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  • Four Games Played While Riding the Bus, and: Frames, and: Kansas City, and: The Heartland, and: Bay Window, with Divorce and Pigeon
  • Alexandra Teague (bio)

“I wrote ‘Kansas City’ in Oakland, California, years after the winter that is also described in ‘The Heartland.’ A restaurant with ‘ostentatious jazz’ triggered everything else, including the Chinese acrobat, whom I had tried several times unsuccessfully to write as his own poem. I’m always surprised and fascinated when a character or image I’ve been carrying around suddenly wanders into an entirely new context and seems at home.

“In Mortal Geography, a manuscript that has been evolving for more than ten years and across five states, displacement and place recur and reconfigure. I don’t think of the poems as maps so much as acts of reckoning—navigations of loss, of language itself, of love and other sad and often absurdly humorous human geographies. As the poems here suggest, these themes find me everywhere, from a San Francisco bus to a third-story, glass-strewn living room.

“The true event behind ‘Bay Window, with Divorce and Pigeon’ seemed so much like an intentional metaphor that I had decided it couldn’t be a poem, but it became one anyway. I’d intended ‘Frames’ to be part of a series about paintings and fires, but as with many of my poems the form became a force, moving amid other stories.”

  • Four Games Played While Riding the Bus
  • Alexandra Teague


The couple across the aisle is playing Rock, Paper, Scissors. Over and over their hands touch. Under and over, and Rock is always beaten by Paper’s soft drapery, though Rock’s crushing of Scissors has more military pomp, and Scissors are always a cut above Paper. The elegance of childhood rules defining nature. Amazing, I think, not that adults would play, but that the game has brought into the rush-hour fray this tacit silence: each one deciding only as they move the shapes their own fists guard. With each smooth sleight of hand, they’re turning It’s better like this;it’s not. Let’s don’t. Let’s do. My love, I know your tricks;You never will. . . . into swift One, Two, Three. Each turn risking strength exposed as vulnerability.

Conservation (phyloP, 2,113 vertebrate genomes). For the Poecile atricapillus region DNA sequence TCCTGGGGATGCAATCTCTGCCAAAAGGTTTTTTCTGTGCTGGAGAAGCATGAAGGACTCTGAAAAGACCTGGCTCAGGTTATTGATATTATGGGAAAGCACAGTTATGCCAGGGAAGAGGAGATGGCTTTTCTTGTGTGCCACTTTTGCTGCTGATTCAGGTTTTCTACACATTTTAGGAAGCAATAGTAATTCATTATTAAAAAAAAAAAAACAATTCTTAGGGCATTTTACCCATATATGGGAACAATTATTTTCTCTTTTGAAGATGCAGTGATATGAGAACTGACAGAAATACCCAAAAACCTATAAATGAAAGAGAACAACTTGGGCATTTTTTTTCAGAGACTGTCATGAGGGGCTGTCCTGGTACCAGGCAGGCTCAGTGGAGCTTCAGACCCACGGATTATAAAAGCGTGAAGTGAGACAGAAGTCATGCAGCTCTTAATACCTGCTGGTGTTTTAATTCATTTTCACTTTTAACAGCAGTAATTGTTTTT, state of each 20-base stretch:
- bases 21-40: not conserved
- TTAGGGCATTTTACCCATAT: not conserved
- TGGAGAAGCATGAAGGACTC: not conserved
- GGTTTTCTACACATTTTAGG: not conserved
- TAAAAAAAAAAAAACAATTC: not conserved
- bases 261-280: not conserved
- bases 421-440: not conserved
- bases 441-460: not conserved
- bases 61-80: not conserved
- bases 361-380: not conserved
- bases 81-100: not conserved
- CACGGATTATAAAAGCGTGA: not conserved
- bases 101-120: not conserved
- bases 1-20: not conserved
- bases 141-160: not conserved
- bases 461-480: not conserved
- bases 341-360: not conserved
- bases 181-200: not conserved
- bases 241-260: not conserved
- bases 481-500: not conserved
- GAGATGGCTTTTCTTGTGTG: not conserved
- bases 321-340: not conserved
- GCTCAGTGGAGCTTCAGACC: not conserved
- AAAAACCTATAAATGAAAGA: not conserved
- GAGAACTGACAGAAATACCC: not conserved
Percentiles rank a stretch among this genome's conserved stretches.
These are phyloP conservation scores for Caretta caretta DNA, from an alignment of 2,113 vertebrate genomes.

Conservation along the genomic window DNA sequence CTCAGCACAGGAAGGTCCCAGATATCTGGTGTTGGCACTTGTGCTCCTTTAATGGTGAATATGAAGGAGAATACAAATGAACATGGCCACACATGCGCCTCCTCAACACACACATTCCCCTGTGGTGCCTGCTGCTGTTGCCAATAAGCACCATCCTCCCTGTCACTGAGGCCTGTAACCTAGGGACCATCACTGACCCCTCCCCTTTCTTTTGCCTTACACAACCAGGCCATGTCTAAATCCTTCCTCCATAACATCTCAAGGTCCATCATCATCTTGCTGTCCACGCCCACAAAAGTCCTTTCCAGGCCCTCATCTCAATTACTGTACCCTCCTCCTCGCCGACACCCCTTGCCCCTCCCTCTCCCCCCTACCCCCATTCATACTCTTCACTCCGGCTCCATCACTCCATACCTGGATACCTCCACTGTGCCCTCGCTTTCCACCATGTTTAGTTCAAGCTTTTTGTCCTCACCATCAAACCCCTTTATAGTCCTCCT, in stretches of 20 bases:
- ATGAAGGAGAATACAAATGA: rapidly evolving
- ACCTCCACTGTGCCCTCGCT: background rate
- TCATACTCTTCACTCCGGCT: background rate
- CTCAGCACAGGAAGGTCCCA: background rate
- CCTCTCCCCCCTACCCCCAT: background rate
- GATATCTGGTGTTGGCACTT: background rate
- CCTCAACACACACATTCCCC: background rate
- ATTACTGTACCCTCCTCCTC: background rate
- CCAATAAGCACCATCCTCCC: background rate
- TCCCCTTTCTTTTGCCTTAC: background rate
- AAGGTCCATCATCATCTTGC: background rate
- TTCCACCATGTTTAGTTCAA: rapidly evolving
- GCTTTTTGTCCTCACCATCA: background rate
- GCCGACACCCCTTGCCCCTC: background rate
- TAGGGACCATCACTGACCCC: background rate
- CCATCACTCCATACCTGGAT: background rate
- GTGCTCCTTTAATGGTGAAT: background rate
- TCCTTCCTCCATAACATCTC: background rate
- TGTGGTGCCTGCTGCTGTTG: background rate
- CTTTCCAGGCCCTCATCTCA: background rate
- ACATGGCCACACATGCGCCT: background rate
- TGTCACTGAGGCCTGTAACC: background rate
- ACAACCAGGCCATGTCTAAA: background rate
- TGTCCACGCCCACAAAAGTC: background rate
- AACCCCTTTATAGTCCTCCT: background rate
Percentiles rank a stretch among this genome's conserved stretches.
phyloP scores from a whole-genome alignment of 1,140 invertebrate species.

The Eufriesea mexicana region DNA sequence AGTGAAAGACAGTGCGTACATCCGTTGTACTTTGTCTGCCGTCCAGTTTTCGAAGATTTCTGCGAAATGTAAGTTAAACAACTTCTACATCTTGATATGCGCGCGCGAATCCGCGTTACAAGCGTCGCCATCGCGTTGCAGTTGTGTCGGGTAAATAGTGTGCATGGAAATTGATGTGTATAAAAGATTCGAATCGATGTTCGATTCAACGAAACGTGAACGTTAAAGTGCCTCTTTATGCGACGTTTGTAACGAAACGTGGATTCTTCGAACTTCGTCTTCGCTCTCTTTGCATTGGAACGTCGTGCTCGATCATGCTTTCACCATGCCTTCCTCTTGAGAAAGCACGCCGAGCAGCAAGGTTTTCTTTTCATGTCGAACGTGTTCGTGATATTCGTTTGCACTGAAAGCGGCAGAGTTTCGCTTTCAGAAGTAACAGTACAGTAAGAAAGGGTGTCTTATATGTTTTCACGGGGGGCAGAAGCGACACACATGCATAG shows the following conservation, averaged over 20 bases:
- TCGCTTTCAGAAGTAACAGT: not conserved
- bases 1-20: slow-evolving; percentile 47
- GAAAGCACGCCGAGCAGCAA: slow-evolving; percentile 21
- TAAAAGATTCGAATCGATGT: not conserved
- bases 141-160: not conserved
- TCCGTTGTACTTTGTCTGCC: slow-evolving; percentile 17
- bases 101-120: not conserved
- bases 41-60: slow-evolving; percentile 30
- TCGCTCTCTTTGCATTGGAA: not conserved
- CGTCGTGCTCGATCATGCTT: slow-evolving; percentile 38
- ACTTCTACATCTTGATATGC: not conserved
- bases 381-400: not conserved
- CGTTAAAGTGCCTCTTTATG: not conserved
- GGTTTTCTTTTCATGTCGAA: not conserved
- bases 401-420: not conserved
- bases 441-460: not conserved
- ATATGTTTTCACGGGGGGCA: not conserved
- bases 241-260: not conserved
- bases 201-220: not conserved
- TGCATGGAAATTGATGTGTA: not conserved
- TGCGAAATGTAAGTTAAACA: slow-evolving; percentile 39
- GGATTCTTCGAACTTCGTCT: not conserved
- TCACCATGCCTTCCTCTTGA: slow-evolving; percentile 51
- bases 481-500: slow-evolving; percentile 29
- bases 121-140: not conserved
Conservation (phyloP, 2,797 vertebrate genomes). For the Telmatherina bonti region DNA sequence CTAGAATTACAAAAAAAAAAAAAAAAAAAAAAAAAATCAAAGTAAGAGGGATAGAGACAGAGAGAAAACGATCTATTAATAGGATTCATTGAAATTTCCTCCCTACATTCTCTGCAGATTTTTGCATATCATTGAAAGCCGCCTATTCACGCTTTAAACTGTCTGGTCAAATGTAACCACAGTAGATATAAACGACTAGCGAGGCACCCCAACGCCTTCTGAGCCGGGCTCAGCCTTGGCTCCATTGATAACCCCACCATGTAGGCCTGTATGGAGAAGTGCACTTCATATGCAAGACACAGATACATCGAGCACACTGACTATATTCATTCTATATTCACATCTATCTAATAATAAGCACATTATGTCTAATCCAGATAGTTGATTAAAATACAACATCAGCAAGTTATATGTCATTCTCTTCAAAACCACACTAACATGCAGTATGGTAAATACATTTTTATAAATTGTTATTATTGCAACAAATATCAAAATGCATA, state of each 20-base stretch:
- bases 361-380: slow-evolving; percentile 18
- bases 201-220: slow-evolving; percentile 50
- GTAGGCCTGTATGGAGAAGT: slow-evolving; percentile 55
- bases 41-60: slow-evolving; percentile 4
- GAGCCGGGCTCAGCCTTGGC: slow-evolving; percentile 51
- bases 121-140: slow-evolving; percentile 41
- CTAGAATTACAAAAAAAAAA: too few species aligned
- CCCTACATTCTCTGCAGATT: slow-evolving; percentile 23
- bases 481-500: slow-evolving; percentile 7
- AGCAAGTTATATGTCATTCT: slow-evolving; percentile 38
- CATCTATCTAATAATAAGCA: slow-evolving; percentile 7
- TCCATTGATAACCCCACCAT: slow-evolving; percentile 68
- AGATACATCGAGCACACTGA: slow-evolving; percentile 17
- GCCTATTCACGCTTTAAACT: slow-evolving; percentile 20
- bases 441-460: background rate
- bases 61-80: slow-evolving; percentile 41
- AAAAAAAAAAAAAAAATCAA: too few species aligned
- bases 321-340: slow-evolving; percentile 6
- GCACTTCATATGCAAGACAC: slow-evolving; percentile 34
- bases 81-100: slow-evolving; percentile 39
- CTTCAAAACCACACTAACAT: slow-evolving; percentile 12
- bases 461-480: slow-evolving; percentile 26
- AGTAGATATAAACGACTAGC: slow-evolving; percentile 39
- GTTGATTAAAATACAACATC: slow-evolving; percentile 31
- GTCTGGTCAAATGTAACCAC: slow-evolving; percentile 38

The French-Algerian self-proclaimed genius painter in a scarf and burgundy fedora on the hottest October evening this San Francisco reasons, But I’m not wearingany socks or underwear, and he shows us by baring his ankles, adding, six pieces, counting my shoes. After the quiet minute in which we each, impromptu, tally, one friend says seven, another five, and I, blushing, four, and just like that—fully dressed—lose. The evening is down to hairpins of light outside the bus windows, the plastic seats smooth as skin, and in the seconds that follow this shared revelation, we ride silently toward the dark as though we have found a new, more serious art: not to paint the town, but to watch it, hour by hour, strip, each loss wagered on this companionship. [End Page 126]


Maybe Alzheimer’s is angelic possession, the mind’s repetitive wings beating sense for all it’s worth. God-damn talking bus.God-damn talking bus, says the old man at each announcement. And doesn’t everyone agree, really, though our askance glances impress that calls for silence ought to come in silence? Please vacate front seats for seniors—God-damn talking bus—and the disabled. Each sing-song echo more mechanical, we raise embarrassed newspapers or drink from empty coffee cups. But after he climbs off and the voice goes on, No eating or drinking on Muni, someone says below their breath, Oh, won’t you just shut up?


Near the back of the bus, a man sits down and deals three cards into his lap. One, the king, is marked. He says, These two lose, the king card wins. Thesetwo lose, the king card wins. Not these; the red card.If you got money and you got heart, you can winyourself some money now. With shuffling sleight of hand, he turns them up, but no one...


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